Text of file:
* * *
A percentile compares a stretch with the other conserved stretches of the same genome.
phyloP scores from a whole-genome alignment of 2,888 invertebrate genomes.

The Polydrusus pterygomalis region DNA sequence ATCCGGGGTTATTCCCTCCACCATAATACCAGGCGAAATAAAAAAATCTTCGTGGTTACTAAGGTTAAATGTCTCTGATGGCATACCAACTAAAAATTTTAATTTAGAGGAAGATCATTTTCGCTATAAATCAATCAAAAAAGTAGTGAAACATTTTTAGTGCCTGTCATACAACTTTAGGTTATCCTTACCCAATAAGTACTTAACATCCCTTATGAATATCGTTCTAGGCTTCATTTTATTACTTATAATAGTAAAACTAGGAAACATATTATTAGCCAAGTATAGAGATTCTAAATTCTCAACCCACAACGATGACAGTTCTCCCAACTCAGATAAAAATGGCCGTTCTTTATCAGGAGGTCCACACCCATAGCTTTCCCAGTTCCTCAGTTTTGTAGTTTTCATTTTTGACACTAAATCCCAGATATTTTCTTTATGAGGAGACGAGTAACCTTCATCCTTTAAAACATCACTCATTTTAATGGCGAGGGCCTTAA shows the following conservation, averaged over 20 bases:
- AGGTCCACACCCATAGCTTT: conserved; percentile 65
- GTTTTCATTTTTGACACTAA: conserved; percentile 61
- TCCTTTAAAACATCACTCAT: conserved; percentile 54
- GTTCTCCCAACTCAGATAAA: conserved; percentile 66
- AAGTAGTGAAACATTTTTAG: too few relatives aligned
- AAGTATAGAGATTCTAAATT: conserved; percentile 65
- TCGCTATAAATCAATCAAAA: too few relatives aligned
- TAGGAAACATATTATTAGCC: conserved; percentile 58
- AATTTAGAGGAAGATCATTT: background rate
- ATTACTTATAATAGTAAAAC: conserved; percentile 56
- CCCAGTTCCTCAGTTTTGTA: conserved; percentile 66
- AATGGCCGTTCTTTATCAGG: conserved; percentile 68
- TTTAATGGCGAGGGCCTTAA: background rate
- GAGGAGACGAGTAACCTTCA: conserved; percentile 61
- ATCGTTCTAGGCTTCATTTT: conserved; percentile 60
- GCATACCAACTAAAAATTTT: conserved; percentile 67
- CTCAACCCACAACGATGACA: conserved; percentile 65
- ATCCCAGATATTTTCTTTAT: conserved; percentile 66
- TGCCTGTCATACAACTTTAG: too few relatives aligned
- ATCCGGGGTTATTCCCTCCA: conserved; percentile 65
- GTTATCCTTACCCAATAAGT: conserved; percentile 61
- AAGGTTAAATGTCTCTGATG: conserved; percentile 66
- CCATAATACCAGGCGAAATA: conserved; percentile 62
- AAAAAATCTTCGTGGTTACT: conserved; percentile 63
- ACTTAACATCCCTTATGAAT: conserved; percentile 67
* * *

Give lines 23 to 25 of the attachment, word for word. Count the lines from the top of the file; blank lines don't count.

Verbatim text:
- ATCCGGGGTTATTCCCTCCA: conserved; percentile 65
- GTTATCCTTACCCAATAAGT: conserved; percentile 61
- AAGGTTAAATGTCTCTGATG: conserved; percentile 66